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More on Value Types 2



What we have in this page?


  1. Debugging the Structure

  2. Differences Between Structures and Classes

  3. Implementing Constructors for a Struct



Debugging the Structure


In this exercise, you will run the program under control of the debugger so that you can look at the structure of the value type you have created.


1.   If you closed the Structs project, open it again (Open Project/Solution xxxx.sln) and open the source file. Insert a debug breakpoint by clicking in the gray border to the left of the code by clicking next to the declaration of p1. A red dot appears in the border.


Setting a breakpoint for code debugging


2.   Start the debugging session by pressing F5. Once the program has loaded, it will execute and stop at the breakpoint. You can now use the Locals window at the bottom of the screen to look at the structure of the Point type.

3.  If the Locals window isn’t displayed in debug mode, display it by pressing Ctrl+Alt+V followed by L. You should see an entry for the variable p1. Any type that has internal structure such as Point will have a plus sign (+) to the left of the variable name.

4.   Click on the plus sign to expand the structure. You’ll see a display similar to the one shown in the following figure.


Locals windows information during the debug process


You can see that p1 has three entries under it. The first shows that it’s derived from System::ValueType, which is in turn derived from System::Object. The other two are the x and y members, which are both 32-bit integers. At this point in time, they haven’t been given a useful initial value.


5.   Press F10 (Step Over) three times to initialize p1 and execute the next two assignment statements. This action will result in p1 being initialized, and you will see the values of x and y change to 10 and 20, respectively. The values also change from black to red in the Locals window, showing that they were changed in the previous execution step.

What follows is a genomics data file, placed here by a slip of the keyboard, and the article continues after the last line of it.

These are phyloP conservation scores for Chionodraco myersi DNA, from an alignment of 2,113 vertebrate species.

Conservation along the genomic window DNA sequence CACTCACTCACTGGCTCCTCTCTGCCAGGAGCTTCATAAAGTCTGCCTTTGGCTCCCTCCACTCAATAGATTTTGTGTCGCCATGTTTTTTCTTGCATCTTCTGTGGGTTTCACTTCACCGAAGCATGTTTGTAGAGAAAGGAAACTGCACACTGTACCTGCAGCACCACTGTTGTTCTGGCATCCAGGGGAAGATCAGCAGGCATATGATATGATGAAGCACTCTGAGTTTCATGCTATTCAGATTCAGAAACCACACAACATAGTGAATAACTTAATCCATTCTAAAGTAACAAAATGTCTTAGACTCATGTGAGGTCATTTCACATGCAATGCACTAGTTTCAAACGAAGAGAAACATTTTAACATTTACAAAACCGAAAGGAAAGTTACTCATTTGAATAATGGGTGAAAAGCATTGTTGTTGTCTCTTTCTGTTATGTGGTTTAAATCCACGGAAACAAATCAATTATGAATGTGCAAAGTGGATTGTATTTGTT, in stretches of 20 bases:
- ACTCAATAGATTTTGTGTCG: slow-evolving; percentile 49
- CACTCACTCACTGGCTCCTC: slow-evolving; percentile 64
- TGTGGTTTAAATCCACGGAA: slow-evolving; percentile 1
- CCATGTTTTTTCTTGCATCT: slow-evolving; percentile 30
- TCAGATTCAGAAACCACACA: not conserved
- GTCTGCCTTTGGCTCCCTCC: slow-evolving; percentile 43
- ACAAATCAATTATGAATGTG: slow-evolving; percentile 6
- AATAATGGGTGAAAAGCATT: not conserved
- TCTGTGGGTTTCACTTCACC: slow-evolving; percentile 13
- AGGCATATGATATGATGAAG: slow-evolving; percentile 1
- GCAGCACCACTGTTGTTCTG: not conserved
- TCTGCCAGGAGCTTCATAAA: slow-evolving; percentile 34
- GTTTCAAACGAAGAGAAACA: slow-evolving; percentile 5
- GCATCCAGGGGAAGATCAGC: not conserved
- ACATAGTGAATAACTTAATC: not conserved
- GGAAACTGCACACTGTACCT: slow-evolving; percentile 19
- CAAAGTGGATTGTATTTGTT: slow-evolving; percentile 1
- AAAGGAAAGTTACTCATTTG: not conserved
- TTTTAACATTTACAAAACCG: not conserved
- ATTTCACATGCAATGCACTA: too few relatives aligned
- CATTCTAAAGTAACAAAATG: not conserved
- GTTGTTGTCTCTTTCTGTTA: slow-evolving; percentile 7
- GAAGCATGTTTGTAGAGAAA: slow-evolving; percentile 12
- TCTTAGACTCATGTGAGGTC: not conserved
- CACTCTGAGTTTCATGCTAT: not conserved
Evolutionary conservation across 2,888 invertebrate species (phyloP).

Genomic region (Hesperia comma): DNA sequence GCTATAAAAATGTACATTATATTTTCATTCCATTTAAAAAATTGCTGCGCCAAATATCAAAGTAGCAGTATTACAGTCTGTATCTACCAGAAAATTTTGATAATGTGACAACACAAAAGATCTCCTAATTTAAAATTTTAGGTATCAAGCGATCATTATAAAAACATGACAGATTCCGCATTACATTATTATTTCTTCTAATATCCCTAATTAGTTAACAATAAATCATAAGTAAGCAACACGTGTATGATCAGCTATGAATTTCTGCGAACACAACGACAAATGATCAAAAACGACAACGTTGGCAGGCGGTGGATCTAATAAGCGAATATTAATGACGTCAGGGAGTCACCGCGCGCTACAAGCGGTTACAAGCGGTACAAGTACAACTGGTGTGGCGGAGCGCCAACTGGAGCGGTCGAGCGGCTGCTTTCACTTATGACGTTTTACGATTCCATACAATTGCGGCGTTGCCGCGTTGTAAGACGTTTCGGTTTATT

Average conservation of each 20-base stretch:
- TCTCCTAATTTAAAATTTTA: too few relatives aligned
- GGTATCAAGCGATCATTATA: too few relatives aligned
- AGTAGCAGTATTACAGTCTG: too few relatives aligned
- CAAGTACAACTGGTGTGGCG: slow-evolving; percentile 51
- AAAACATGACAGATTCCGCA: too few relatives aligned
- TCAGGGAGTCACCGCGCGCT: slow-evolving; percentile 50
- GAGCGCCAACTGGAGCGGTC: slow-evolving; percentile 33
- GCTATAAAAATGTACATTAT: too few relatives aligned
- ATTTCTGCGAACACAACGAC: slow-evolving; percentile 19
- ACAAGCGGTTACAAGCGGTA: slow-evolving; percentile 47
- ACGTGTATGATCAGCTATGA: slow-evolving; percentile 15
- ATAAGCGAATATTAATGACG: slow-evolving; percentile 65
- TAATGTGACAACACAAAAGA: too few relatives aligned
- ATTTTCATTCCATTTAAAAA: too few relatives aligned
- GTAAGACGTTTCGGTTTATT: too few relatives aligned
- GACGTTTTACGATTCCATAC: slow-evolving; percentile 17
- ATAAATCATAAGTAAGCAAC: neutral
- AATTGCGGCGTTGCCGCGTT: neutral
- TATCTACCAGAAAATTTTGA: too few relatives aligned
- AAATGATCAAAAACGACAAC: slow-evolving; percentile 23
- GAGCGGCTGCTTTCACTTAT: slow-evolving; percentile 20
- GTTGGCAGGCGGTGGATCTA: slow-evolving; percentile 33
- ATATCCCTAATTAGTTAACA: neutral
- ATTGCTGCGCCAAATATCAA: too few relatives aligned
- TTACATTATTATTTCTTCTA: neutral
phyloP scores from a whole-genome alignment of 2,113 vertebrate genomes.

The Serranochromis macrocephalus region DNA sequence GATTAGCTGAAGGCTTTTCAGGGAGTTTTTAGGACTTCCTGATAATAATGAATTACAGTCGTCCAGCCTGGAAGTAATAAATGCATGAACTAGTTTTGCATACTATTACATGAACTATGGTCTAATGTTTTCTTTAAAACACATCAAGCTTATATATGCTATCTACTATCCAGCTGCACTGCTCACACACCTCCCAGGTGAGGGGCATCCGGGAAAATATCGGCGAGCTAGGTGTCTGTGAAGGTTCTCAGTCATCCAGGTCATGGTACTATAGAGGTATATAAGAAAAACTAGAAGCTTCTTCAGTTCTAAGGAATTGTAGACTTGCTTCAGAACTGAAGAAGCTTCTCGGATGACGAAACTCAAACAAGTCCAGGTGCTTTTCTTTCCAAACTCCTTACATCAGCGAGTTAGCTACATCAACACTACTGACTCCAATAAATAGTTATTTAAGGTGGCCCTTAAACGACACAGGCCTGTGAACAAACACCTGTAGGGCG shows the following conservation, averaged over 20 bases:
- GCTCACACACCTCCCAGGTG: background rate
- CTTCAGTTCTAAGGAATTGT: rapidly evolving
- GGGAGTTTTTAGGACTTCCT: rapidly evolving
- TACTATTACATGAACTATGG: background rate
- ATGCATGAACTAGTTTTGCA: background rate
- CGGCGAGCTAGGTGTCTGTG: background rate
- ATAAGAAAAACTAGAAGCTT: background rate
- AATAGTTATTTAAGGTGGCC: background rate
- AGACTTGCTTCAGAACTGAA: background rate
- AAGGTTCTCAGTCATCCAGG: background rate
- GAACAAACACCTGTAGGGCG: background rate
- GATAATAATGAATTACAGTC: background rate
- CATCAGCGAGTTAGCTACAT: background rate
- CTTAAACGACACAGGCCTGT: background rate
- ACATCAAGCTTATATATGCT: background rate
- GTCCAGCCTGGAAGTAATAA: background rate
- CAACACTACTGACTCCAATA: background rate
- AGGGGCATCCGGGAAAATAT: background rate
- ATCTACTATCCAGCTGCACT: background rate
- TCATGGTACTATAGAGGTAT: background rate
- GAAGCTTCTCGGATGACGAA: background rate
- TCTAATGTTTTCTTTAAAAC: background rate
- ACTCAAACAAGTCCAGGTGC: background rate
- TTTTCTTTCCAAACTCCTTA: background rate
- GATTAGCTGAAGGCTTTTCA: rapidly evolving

Local windows information update during the debug process


6.  Continue pressing F10 to single-step through the code, examining the changes that occur to p1. When you’re done, click the Stop Debugging button on the toolbar (a blue square) or press Shift+F5.


Differences Between Structures and Classes


Structures and classes have several fundamental differences:

  1. You can’t initialize members in a structure definition. If you need to provide initialization for a structure type, you have to provide a constructor.

  2. Structures can’t have finalizers because they aren’t garbage collected.

  3. Inheritance isn’t applicable to structs, so they can’t inherit from anything else and can’t be used as a base class.

  4. Structs can implement interfaces.

Implementing Constructors for a Struct


In the next exercise, you will add a constructor to the Point struct so that instances can be initialized on creation.


1.        Continue using the project from the previous exercise.

2.        Add the following line immediately after the public declaration in your Point structure definition:

Point(int xVal, int yVal) { x = xVal; y = yVal; }

Defining a constructor for a structure


A constructor that takes no arguments is called a default constructor shown below.


For the managed type, the default constructor is set by the compiler so no need to provide the default constructor. In this code, the constructor takes two int values and uses them to initialize the x and y data members. In this case, the arguments are simply being copied into the data members, but it would be simple to add some checking to ensure that the data passed in is correct. Anyone who has used C++ before will be familiar with the use of default arguments on constructors. You can’t use default arguments on managed types in Visual C++, so you need to provide an explicit default constructor.


3.        You can now edit and add extra code to your main() function to create initialized Points shown below.


      // Create a Point

      Point p1;  // use the default constructor

      Point p2(10,20);   // use the second constructor to set x to 10 and y to 20

      // Initialize its members

      p1.x = 10;

      p1.y = 20;

      // Write to the standard output

      Console::Write("p1.x is ");


      Console::Write("p2.x is ");


      Console::Write("p2.y is ");












Creating and initializing a structure object


4.        Compile and run your program. The output should be something shown below.


Structure with constructor console program output sample





Part 1 | Part 2 | Part 3 | Part 4



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